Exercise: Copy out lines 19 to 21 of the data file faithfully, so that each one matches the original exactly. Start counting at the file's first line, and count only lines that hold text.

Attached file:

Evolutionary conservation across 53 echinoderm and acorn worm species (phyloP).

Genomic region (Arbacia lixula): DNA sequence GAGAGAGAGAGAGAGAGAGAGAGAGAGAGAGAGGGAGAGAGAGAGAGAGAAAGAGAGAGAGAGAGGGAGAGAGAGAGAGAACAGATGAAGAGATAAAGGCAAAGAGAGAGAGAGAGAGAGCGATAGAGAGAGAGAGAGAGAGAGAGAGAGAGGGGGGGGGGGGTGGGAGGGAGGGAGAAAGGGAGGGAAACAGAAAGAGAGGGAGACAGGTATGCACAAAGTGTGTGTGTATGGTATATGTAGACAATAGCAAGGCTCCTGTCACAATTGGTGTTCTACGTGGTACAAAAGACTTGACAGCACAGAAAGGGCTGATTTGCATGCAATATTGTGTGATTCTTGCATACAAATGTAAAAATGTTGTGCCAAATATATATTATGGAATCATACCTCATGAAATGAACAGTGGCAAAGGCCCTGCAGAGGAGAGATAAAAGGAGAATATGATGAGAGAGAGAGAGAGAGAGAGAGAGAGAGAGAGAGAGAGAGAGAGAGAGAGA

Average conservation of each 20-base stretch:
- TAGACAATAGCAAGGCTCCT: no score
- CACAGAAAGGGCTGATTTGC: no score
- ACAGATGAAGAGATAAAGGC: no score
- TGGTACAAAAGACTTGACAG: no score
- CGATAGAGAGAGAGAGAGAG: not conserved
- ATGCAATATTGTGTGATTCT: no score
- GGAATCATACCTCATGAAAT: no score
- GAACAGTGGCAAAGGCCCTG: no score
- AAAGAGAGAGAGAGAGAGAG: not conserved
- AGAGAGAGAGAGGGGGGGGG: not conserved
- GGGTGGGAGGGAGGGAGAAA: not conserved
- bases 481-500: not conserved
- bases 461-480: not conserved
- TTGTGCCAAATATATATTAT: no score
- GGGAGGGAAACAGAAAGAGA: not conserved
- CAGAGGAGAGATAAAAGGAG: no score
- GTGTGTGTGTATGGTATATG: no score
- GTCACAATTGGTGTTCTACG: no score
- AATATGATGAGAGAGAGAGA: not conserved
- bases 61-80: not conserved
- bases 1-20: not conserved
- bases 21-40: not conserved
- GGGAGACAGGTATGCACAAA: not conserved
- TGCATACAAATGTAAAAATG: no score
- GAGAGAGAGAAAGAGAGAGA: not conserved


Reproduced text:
- CAGAGGAGAGATAAAAGGAG: no score
- GTGTGTGTGTATGGTATATG: no score
- GTCACAATTGGTGTTCTACG: no score